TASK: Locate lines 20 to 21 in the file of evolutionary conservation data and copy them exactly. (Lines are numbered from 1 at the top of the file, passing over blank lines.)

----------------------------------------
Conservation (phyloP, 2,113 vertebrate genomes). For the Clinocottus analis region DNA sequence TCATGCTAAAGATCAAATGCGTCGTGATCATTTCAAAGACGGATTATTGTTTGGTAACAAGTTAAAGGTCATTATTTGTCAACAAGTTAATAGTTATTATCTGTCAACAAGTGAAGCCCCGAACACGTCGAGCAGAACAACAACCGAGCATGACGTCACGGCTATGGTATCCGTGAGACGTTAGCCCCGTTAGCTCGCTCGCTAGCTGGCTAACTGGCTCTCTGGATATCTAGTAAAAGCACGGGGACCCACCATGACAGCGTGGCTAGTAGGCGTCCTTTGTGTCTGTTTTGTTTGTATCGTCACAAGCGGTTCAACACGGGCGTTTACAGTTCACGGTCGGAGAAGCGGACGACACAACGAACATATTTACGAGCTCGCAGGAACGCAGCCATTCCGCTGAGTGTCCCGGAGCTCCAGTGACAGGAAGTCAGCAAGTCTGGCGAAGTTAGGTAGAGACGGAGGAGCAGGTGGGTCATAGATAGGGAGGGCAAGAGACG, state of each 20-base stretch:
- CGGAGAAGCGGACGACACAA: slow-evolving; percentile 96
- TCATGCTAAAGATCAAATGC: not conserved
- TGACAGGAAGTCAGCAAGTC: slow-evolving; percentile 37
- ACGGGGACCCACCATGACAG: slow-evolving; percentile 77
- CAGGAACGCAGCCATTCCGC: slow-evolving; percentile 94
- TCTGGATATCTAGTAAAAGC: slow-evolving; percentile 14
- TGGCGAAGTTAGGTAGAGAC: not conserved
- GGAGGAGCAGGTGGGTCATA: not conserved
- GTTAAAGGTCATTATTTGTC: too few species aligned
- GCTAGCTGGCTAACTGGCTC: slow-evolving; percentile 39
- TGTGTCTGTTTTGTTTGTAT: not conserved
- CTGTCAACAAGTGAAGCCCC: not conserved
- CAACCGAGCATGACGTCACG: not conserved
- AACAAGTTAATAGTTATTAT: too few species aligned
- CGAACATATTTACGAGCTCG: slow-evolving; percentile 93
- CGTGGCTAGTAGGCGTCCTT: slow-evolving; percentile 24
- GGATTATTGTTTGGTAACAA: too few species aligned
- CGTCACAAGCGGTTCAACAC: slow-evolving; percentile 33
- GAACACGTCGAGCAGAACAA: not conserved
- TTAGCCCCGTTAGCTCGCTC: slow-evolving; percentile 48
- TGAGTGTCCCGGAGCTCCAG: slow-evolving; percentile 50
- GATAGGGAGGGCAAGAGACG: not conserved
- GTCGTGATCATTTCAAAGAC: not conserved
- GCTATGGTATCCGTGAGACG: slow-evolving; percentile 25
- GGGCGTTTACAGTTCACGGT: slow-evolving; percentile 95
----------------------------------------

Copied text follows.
- GAACACGTCGAGCAGAACAA: not conserved
- TTAGCCCCGTTAGCTCGCTC: slow-evolving; percentile 48